The chemistry of disinfection

The health emergency caused by the coronavirus (COVID-19) has set off alarms worldwide. Consequently, the demand for disinfectant products is increasing, requiring multiple solutions and applications for microbiological control


The main focus sought during the infection control and prevention process is to block the transmission of microorganisms. Blocking is carried out by preventing vertical transmission and preventing horizontal transmission

. Vertical transmission is the spread of pathogens from generation to generation, and the proper use of antibiotics is essential to avoid this form of feed. On the other hand, the horizontal transmission transfers resistance from one pathogen to other pathogens of the same generation or prevents the spread and expansion in its environment. The prevention of horizontal transmission is, to a greater extent, the most efficient form of infection control (Yoo, 2018). Within the management and prevention of infections, blocking horizontal transmission focuses on personal hygiene (people in their homes, workers, companies, etc.) with procedures such as hand hygiene, disinfection of the environment (cleaning and disinfection processes and or antisepsis).

Disinfection mechanisms

The disinfection mechanism carried by oxidative agents (destroying agents) and non-oxidative agents (thickening agents)


1. Oxidative agents

Oxidative agents are halogens: such as sodium hypochlorite and iodine. And others such as peracetic acid. For example, using agents such as peracetic acid generates action on DNA and RNA since it acts by taking an electron and forming free radicals. These radicals break the DNA and RNA chains, completely inactivating the microorganism they want to effect. On the other hand, oxidative agents also act on the peptide bond, taking an electron, causing a break in the functional structure, preventing its development and performance. Finally, oxidative agents affect lipids by attacking the double bonds, taking an electron, and breaking down the lipids of the microorganism into smaller fatty acids (Yoo, 2018).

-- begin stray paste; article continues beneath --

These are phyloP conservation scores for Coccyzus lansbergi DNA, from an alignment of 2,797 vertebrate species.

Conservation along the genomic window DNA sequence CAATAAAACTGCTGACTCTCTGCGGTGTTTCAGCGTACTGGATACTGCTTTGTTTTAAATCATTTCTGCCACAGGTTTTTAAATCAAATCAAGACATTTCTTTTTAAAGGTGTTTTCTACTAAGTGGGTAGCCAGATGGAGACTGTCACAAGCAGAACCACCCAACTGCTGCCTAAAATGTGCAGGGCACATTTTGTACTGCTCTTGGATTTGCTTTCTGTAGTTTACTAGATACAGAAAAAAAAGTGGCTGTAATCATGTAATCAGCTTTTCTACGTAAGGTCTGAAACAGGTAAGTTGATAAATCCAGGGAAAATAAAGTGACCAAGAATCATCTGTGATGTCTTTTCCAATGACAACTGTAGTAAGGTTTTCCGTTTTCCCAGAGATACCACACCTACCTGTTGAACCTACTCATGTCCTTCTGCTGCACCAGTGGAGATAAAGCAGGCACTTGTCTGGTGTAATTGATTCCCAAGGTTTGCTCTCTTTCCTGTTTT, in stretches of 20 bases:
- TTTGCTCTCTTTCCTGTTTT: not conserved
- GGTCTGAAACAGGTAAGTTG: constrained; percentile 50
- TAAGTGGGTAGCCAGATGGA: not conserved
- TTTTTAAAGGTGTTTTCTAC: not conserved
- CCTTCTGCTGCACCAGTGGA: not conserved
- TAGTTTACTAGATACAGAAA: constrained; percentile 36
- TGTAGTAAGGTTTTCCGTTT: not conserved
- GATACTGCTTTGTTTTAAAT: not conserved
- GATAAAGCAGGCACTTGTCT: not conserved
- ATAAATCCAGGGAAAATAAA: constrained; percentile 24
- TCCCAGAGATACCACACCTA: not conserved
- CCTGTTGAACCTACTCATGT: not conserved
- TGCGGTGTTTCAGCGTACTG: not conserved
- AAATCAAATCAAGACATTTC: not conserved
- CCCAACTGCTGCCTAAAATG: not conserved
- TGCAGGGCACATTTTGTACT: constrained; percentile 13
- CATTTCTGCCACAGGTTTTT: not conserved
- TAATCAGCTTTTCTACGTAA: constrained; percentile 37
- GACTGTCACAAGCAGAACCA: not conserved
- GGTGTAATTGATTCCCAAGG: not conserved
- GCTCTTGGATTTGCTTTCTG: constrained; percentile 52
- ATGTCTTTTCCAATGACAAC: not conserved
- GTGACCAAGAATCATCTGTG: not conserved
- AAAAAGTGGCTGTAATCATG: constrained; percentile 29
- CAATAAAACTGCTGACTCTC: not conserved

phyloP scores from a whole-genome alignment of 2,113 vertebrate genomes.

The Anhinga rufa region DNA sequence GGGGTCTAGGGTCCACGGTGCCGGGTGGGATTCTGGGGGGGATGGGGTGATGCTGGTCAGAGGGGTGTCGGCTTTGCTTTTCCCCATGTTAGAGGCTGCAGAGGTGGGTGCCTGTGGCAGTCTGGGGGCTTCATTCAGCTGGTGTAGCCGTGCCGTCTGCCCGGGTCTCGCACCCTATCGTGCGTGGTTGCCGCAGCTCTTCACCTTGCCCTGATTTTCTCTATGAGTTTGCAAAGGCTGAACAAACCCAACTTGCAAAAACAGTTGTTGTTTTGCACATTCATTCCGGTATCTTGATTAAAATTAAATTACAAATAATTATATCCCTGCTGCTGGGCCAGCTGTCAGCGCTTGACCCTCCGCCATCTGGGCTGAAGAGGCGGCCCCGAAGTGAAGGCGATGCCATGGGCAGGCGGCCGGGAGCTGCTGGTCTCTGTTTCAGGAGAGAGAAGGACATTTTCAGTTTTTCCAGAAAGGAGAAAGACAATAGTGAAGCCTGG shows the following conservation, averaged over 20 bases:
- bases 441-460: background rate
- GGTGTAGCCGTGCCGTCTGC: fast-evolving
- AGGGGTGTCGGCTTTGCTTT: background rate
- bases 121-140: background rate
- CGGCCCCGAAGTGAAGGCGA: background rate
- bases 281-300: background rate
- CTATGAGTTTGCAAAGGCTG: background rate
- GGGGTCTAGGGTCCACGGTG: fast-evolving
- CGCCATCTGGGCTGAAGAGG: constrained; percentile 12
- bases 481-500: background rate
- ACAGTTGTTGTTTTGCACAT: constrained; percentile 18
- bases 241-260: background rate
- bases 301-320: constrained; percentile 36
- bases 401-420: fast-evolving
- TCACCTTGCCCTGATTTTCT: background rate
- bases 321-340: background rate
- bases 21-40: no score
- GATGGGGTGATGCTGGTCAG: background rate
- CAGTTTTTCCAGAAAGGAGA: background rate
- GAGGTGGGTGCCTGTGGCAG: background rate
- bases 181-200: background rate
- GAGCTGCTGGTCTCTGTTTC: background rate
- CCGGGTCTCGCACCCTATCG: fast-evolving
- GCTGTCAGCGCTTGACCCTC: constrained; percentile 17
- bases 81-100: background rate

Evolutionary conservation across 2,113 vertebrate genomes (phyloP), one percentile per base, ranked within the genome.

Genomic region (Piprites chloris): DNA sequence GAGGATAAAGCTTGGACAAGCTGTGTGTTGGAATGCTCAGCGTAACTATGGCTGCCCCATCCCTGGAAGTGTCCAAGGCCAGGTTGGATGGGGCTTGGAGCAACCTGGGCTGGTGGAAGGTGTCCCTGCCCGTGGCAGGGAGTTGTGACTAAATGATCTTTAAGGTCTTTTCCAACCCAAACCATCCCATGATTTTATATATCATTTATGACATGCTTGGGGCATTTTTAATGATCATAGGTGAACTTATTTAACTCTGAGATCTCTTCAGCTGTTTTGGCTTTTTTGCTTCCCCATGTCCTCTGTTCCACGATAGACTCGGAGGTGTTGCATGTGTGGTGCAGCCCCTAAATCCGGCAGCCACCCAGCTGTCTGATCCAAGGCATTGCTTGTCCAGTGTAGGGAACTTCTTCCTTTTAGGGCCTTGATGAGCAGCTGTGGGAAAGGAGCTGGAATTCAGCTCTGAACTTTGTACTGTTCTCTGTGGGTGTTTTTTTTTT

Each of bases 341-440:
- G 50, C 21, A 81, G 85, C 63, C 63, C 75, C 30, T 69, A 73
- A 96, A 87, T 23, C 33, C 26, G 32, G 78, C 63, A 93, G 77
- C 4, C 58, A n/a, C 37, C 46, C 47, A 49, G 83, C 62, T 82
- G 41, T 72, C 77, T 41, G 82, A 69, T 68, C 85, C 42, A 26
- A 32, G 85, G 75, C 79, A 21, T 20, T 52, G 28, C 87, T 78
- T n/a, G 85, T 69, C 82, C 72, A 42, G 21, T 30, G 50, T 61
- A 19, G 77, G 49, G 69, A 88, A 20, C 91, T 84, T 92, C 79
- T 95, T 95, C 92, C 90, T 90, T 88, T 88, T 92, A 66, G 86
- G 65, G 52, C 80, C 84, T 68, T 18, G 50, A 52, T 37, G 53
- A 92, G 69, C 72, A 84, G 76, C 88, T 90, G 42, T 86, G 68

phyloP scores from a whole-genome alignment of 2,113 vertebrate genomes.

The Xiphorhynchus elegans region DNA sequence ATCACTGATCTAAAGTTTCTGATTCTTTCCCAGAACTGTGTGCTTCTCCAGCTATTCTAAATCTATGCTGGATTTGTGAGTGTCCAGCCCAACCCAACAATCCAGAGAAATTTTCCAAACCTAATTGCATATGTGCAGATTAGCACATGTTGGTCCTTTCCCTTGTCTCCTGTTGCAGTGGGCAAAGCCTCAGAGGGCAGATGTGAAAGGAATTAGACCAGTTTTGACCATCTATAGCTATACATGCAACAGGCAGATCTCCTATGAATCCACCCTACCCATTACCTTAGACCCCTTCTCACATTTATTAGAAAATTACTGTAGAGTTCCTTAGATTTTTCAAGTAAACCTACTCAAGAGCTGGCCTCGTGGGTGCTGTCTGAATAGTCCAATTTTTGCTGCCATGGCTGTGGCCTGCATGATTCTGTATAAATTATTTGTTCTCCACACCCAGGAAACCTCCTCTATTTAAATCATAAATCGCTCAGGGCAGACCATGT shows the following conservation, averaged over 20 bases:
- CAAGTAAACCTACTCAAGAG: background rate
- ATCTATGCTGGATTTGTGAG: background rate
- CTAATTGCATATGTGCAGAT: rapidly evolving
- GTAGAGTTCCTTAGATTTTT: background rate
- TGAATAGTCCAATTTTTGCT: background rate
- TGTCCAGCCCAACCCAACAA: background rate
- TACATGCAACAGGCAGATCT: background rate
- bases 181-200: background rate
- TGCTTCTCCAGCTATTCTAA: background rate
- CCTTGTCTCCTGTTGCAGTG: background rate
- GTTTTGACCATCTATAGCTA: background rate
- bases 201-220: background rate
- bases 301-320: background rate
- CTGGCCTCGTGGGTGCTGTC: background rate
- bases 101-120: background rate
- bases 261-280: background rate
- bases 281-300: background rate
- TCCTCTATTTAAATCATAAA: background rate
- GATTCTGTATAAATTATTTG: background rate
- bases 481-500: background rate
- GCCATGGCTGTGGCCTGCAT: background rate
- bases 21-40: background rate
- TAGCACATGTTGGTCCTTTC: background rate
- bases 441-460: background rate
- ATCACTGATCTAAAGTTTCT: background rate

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2. Non-oxidative agents

The main non-oxidative agents are Alcohol, biguanides (chlorhexidine), quaternary ammonium, phenol, aldehyde (glutaraldehyde). The action of these agents can occur on DNA and RNA since they act on the base structure. Since the DNA chains do not undergo adequate separation, that is the first pass of DNA replication, and both image and transcription Are blocked. On the other hand, the effect of non-oxidative agents also affects proteins or amino acids because aldehydes are the main actors in this mechanism. Aldehydes prefer amino acid chains such as those present in lysine, asparagine, glutamine, and arginine, which contain an amine group (-NH2) in their structure, destroying microorganisms (Yoo, 2018).

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  • PROZOL OH 100
  • PROQUAT BC 50/80
  • PROQUAT DDAC 50/80
  • PROCIDE GT 5000



Bibliographic references:

Yoo, Jin-Hong, 2018. Review of Disinfection and Sterilization – Back to the Basics. Division of Infectious Diseases, Department of Internal Medicine, College of Medicine, The Catholic University of Korea, Seoul, Korea. 1-9

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